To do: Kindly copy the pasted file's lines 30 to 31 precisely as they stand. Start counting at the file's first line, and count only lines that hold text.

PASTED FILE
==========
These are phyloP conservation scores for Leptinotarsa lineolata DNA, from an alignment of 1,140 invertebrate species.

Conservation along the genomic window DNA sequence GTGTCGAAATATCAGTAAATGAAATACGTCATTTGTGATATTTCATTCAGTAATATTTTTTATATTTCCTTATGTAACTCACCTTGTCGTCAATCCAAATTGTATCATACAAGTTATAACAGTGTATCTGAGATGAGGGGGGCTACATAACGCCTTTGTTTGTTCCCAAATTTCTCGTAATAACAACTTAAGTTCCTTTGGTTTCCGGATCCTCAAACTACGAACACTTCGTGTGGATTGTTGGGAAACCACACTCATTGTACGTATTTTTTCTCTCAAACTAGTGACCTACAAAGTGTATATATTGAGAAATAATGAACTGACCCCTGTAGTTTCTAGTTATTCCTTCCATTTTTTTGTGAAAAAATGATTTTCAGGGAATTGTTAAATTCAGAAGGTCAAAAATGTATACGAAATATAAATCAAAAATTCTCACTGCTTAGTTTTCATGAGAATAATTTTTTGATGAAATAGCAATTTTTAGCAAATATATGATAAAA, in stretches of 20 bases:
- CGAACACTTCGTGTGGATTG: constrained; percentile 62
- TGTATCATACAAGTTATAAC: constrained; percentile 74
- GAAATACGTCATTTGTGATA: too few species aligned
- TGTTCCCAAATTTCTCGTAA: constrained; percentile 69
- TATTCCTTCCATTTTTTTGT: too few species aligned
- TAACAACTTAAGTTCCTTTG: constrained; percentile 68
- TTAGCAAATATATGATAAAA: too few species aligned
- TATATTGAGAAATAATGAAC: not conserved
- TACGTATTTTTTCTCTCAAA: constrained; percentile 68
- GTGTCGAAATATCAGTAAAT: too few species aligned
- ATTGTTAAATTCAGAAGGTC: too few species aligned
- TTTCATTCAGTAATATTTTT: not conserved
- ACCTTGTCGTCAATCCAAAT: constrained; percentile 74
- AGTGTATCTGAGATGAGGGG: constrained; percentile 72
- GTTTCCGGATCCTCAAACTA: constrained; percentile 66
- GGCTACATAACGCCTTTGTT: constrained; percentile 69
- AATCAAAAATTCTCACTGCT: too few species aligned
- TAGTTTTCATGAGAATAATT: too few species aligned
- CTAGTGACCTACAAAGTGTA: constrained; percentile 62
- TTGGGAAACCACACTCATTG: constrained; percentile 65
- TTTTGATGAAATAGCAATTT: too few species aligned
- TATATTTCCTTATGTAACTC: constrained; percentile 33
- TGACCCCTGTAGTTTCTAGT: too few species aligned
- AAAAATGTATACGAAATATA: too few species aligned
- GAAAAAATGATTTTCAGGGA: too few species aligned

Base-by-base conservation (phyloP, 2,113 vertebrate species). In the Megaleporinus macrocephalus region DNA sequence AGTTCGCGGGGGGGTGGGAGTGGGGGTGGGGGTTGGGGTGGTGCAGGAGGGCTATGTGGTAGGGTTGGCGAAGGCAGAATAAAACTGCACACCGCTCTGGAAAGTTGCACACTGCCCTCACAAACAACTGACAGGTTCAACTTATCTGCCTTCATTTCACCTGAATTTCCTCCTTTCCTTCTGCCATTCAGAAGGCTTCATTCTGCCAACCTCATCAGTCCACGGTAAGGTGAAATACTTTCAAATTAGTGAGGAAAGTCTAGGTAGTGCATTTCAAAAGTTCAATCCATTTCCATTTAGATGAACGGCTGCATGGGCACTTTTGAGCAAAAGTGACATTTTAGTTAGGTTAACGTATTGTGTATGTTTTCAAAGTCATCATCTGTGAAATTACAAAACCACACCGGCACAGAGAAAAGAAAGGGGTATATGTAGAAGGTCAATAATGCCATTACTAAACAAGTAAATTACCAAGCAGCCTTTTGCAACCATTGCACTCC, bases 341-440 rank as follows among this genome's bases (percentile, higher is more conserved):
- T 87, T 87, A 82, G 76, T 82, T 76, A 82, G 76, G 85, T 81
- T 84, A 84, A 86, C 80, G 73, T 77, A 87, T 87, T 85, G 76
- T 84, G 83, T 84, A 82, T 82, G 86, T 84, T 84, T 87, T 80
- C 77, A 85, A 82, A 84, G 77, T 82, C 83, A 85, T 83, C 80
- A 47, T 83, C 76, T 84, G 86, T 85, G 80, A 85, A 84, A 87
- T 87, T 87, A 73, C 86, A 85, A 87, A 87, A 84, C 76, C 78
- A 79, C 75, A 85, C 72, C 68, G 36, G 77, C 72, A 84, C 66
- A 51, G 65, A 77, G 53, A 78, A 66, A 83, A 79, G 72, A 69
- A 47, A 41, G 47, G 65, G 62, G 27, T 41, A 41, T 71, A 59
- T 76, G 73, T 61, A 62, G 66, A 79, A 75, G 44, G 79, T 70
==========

- T 84, A 84, A 86, C 80, G 73, T 77, A 87, T 87, T 85, G 76
- T 84, G 83, T 84, A 82, T 82, G 86, T 84, T 84, T 87, T 80